}sum(pvals<0.05)/reps
```

`## [1] 0.0466`

Our Type 1 error rate is still where it should be. Does this assumption matter at all? Let’s try changing the sample sizes so that they aren’t equal (aka “balanced”):

```
<- 1e4
reps <- rep(0,reps)
pvals <- 30
N1 <- 70
N2 for (i in 1:reps) {
<- rnorm(n=N1,mean=10,sd=10)
group1 <- rnorm(n=N2,mean=10,sd=1)
group2 <- t.test(group1,group2,var.equal=TRUE)$p.value
pvals[i]
}sum(pvals<0.05)/reps
```

`## [1] 0.2056`

Oh my. Now the Type 1 error rate has quadrupled. Let’s swap which group gets the larger sample:

```
<- 1e4
reps <- rep(0,reps)
pvals <- 70
N1 <- 30
N2 for (i in 1:reps) {
<- rnorm(n=N1,mean=10,sd=10)
group1 <- rnorm(n=N2,mean=10,sd=1)
group2 <- t.test(group1,group2,var.equal=TRUE)$p.value
pvals[i]
}sum(pvals<0.05)/reps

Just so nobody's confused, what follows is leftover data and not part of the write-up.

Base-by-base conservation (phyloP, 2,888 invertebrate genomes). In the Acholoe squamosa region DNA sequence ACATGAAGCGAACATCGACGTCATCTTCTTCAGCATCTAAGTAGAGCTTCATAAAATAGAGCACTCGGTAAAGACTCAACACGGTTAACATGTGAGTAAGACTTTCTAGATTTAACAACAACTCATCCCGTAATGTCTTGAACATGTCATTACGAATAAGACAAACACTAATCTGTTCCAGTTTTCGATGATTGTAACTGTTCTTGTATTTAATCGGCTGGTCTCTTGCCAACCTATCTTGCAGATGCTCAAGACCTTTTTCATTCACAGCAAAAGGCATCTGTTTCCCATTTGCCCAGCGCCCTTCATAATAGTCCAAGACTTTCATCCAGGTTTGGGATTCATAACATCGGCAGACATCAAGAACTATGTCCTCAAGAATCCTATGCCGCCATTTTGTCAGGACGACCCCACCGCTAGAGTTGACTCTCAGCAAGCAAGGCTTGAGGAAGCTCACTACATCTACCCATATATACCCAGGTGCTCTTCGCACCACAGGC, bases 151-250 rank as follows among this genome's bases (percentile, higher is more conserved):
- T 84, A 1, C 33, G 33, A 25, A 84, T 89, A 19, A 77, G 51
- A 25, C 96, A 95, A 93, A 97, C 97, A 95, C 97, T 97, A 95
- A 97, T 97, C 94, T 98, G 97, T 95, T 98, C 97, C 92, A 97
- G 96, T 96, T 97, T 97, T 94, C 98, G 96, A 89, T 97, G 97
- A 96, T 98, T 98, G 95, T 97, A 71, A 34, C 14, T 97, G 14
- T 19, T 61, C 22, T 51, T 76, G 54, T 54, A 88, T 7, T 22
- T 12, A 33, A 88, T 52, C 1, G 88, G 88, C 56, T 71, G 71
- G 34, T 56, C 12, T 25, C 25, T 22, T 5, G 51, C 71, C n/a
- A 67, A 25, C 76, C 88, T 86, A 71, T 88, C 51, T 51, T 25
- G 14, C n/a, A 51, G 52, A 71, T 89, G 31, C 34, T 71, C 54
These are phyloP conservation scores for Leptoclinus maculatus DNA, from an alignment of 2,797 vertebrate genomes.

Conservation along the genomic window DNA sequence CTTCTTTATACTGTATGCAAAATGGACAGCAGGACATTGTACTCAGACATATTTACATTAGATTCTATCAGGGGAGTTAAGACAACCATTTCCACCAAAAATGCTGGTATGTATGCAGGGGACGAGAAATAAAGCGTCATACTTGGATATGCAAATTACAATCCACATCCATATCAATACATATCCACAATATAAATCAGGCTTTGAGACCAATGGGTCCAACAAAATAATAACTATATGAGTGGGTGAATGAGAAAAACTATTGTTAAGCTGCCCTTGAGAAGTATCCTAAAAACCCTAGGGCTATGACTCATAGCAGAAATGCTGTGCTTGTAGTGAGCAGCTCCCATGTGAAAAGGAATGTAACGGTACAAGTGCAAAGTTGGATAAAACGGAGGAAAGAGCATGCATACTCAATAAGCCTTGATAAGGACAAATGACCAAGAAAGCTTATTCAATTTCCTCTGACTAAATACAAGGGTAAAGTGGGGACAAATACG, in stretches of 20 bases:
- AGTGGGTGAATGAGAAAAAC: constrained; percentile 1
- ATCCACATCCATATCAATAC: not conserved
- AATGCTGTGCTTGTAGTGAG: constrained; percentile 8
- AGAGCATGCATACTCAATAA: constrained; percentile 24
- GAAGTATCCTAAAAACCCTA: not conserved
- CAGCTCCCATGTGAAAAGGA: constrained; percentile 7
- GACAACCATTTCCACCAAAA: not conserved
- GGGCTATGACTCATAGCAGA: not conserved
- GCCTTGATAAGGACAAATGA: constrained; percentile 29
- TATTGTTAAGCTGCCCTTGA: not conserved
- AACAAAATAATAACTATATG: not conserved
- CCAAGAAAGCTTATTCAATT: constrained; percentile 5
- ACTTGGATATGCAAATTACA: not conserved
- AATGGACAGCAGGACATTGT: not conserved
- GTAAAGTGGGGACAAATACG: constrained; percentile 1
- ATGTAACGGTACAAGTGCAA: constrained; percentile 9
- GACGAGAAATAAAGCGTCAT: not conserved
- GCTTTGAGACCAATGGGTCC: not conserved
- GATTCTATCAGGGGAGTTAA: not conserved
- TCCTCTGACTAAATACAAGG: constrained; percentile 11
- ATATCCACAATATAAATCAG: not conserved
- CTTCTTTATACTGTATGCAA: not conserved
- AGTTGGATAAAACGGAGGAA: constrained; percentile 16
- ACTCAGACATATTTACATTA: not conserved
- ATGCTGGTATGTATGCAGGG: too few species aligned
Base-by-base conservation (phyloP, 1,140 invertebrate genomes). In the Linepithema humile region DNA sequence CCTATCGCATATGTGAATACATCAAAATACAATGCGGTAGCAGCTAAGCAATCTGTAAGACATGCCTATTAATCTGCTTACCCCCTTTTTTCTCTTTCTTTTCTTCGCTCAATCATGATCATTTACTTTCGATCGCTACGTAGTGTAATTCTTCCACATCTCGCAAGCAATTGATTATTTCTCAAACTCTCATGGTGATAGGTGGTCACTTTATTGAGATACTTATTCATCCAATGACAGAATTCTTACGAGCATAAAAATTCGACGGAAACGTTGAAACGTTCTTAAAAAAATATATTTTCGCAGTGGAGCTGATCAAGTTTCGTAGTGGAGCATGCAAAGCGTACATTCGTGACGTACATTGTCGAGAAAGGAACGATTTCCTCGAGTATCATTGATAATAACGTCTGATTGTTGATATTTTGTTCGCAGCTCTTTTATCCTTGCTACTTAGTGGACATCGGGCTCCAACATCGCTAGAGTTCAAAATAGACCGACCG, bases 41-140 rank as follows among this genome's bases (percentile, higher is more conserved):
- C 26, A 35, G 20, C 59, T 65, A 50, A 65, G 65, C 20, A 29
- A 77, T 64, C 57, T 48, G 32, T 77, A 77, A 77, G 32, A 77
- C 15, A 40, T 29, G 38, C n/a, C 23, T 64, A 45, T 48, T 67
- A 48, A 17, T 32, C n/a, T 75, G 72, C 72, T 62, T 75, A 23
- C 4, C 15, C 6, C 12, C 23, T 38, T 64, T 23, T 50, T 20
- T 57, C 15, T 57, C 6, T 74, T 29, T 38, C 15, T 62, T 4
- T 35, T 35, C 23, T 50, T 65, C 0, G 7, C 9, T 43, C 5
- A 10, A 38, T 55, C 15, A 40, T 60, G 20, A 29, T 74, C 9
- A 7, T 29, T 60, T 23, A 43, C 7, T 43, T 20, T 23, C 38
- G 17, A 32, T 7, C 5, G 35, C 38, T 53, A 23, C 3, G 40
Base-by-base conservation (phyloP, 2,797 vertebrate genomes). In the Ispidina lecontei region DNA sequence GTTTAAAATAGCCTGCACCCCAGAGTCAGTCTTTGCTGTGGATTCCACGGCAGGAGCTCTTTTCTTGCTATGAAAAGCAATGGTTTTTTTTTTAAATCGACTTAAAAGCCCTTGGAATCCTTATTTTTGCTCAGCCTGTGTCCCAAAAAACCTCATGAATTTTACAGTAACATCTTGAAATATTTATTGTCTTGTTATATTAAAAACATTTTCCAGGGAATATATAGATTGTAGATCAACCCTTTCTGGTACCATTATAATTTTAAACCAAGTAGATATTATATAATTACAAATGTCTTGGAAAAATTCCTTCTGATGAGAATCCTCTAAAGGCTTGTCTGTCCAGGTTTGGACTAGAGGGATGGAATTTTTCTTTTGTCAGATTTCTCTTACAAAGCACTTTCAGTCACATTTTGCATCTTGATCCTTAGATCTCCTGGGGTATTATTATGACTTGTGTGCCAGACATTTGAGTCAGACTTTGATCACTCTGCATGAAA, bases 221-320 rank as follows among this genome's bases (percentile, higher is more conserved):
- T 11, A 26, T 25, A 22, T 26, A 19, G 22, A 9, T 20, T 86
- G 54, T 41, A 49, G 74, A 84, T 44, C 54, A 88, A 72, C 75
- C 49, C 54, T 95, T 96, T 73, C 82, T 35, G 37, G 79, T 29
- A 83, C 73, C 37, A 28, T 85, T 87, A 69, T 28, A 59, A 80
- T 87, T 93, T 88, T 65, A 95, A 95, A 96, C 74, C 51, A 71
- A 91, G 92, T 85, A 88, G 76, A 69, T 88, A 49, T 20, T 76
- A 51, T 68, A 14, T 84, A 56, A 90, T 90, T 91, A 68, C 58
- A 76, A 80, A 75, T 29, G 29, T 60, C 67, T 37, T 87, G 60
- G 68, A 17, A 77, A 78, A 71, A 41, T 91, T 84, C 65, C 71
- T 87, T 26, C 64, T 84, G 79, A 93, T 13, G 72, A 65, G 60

```

`## [1] 0.0049`

Now the test is far too conservative.

Just to check to see how Welch’s t-test deals with this…

```
<- 1e4
reps <- rep(0,reps)
pvals <- 30
N1 <- 70
N2 for (i in 1:reps) {
<- rnorm(n=N1,mean=10,sd=10)
group1 <- rnorm(n=N2,mean=10,sd=1)
group2 <- t.test(group1,group2,var.equal=FALSE)$p.value
pvals[i]
}sum(pvals<0.05)/reps
```

`## [1] 0.0482`

Remember, Welch’s t-test doesn’t assume equal variances. With no assumption violation anymore, we shouldn’t be surprised to see the correct Type I error rate.

### 8.4.2 Violating the normality assumption

The two-sample t-test assumes data for both groups came from a normal distribution. Similarly, ordinary least squares (OLS) regression assumes that residuals come from a normal distribution. If we want to model a violation, we need to draw from a non-normal distribution. There are many options when modeling non-normality; we’ll look at one here.